• I couldn’t, for the life of me, get flumotion into a usable state under FreeBSD. It’s not flumotions fault, per se, but of its dependencies.

    Ok, this is a point where I might get defensive and ranty, because it’s not a fair point IMO. We all have limited resources and time. Most focus is spent on Linux, and this is the same with many projects. BSD users know this and are typically more used to – and apt to – fix problems themselves and get stuff installed. We know GStreamer and gst-python runs on FreeBSD. So does Twisted. We haven’t tested it ourselves, we don’t run FreeBSD. But it can’t be too hard. You can’t get a lot more portable than Python.

    Of course, if you don’t tell us exactly where the problem is, there’s nothing we can do to help. And we’d love to help it get set up. But it’s not fair to blame a vague “I can’t install this on FreeBSD” problem on Flumotion :) Talk to us and we’ll help you get it fixed.

  • While I think flumotion has a damn good design, I think icecast follows my ideals better. As the UNIX paradigm goes: it does one thing, and does that well. It doesn’t try to be a complete streaming solution. It is simply a streaming server. And that I love. I know that flumotion is usable this way too (or will be, as soon as there is a flumotionsend element), but it does stuff I do not need at all. (…)That makes it harder to use for what I need, and makes the developers focus on things I will never ever use, so it lacks key features I do need.

    There are pros and cons to going either way. We think in the end that a product that can carry the task through from beginning to end is better. It’s better integrated, it has a unified feel, and it allows you to do more powerful stuff. If one of my icecast streams is down, I need to leave the Realm of Icecast and go see what happened to my application producing the data. In Flumotion you just see in your GUI (which soon will have a notification area applet) what’s up. However, you still can use it in “be only a server” mode, and yes, we want to make that work correctly. Saying that we focus on things you will never use, does not automatically mean we should lack key features you do need. You don’t seem to be streaming AAC, yet icecast has spent time on getting that working.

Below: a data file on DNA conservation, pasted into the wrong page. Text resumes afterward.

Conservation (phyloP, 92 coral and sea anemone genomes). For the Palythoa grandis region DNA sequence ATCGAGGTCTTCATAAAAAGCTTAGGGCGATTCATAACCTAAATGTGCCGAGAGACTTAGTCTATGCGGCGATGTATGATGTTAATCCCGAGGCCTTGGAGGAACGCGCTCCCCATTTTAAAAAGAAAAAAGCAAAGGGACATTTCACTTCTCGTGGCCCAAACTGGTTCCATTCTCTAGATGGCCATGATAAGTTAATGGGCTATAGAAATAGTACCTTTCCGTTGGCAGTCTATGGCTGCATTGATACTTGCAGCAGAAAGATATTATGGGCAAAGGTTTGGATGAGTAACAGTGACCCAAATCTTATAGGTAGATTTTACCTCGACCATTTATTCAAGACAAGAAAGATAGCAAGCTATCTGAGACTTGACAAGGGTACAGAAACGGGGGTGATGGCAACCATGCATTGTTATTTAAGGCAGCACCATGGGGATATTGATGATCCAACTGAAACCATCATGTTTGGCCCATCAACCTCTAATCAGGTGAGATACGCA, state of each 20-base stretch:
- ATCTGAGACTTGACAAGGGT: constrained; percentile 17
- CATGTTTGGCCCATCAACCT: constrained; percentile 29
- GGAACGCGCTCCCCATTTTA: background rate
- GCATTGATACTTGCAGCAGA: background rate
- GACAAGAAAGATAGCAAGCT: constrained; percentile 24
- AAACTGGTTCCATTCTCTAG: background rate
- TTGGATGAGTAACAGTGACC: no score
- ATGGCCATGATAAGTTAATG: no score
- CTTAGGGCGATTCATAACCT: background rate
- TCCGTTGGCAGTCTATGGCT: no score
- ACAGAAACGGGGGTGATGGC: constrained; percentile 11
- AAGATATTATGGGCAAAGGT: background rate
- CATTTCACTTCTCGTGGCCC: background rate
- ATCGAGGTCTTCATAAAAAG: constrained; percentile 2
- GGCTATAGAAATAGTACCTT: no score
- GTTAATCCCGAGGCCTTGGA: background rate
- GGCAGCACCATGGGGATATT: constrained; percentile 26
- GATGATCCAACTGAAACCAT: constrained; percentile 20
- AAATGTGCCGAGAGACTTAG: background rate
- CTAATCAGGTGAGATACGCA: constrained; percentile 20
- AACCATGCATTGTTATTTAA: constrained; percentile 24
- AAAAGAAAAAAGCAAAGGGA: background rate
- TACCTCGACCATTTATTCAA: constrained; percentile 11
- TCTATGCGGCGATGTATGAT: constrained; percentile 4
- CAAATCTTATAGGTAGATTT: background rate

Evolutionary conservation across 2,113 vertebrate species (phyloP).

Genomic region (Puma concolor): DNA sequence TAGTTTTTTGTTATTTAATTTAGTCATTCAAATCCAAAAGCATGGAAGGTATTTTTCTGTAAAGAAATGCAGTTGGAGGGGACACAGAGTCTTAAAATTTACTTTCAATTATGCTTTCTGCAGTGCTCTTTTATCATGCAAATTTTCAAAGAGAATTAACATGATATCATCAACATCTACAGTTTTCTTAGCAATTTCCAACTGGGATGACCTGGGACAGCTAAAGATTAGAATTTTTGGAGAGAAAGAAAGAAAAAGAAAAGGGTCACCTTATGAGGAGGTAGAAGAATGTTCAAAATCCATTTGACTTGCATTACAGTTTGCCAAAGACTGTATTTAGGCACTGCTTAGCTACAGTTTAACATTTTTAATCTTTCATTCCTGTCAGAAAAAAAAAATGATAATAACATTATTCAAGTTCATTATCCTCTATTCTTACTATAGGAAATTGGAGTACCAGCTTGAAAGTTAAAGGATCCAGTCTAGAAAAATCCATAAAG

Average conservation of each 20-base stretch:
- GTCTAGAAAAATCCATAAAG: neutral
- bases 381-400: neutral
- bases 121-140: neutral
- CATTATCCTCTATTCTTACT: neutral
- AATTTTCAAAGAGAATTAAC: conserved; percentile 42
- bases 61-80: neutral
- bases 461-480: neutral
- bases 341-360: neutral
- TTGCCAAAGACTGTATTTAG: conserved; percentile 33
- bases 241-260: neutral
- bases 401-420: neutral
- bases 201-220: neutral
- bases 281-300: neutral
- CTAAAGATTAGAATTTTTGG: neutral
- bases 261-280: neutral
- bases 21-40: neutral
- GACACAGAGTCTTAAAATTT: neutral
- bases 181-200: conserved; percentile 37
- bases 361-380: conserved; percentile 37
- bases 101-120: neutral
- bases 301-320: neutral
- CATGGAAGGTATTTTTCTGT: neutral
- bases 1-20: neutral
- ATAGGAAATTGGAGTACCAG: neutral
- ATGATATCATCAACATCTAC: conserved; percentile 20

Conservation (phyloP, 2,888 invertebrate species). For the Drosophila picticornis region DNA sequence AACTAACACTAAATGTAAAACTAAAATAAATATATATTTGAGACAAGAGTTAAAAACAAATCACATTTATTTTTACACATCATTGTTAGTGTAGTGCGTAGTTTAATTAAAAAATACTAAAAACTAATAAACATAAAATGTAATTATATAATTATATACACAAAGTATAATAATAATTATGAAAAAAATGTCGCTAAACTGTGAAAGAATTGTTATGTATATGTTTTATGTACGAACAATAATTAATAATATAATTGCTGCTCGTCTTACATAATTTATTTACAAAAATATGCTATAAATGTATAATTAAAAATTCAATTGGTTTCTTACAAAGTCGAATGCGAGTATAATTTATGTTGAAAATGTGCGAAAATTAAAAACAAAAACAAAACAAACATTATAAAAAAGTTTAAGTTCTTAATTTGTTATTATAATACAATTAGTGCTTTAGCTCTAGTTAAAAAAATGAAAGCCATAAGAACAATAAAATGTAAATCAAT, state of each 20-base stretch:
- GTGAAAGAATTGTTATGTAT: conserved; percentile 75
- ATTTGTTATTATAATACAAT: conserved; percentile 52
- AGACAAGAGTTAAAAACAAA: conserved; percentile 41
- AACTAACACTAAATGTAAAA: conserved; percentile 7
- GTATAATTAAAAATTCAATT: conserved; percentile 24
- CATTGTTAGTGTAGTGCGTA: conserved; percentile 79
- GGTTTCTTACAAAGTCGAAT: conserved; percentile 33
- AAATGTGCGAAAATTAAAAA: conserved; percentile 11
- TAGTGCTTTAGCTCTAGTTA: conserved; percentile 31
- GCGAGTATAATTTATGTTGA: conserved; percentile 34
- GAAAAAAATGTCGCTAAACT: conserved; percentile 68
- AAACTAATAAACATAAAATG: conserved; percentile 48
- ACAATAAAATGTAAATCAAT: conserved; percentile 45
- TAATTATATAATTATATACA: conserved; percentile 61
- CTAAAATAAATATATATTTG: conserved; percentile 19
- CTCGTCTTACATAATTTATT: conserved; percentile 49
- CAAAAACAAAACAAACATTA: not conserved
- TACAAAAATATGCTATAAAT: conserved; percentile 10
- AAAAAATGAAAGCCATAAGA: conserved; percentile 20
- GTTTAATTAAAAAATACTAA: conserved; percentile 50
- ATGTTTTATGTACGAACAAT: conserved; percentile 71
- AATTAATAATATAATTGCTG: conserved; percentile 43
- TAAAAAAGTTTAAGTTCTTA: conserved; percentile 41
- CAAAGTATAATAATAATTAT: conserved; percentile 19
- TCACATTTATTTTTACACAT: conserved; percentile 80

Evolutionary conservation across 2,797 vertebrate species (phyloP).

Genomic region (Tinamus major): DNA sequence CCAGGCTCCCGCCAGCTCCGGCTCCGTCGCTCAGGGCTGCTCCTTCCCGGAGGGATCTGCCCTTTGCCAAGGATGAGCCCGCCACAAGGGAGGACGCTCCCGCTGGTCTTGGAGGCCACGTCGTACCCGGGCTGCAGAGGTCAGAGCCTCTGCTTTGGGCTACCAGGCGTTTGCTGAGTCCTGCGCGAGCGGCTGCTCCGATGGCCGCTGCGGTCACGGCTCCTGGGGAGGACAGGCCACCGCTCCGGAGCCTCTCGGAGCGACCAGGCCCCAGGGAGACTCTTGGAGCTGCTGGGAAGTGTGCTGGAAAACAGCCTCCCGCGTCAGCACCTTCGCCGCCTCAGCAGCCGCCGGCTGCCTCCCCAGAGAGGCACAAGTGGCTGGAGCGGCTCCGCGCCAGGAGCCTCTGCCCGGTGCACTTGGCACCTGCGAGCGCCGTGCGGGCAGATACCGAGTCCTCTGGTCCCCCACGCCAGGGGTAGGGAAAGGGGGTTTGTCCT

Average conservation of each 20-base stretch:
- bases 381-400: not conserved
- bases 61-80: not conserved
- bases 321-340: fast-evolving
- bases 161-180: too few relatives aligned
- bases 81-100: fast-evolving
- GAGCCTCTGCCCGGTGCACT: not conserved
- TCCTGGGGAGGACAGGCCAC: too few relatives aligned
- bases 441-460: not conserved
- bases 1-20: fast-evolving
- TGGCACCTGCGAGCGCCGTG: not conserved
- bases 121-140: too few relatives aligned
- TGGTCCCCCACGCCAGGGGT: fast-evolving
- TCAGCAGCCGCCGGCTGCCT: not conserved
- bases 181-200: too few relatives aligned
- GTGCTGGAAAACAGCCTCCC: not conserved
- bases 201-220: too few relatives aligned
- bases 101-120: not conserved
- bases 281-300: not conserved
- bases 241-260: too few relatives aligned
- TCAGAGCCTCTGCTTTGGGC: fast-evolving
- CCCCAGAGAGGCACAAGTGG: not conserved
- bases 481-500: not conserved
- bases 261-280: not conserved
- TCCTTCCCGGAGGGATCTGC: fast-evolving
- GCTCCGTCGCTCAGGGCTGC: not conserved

• Oh, and you might probably ask why I didn’t report these to the flumotion developers. That’s a good question, and I admit I should have done that. However, I had deadlines, and that didn’t allow me to properly report issues.

    This is indeed a crucial point. We’re all strapped for time. You had a deadline so you didn’t inform us of these problems you had. We have deadlines too. Yet here I am making the time to address your problems, even if it’s after the fact. We care about our project. We care about people using the project. If they have a problem, we want to help them. It doesn’t take much to get us to go out of our way to do so. Here I am replying to your points. Someone recently wanted to try it on SuSE and he was missing deps and built stuff by hand and something below the stack segfaulted. So I started looking for someone to make SuSE packages and now we have them (I still need to test them though, but VMWare seems to lock up when trying to install SuSE).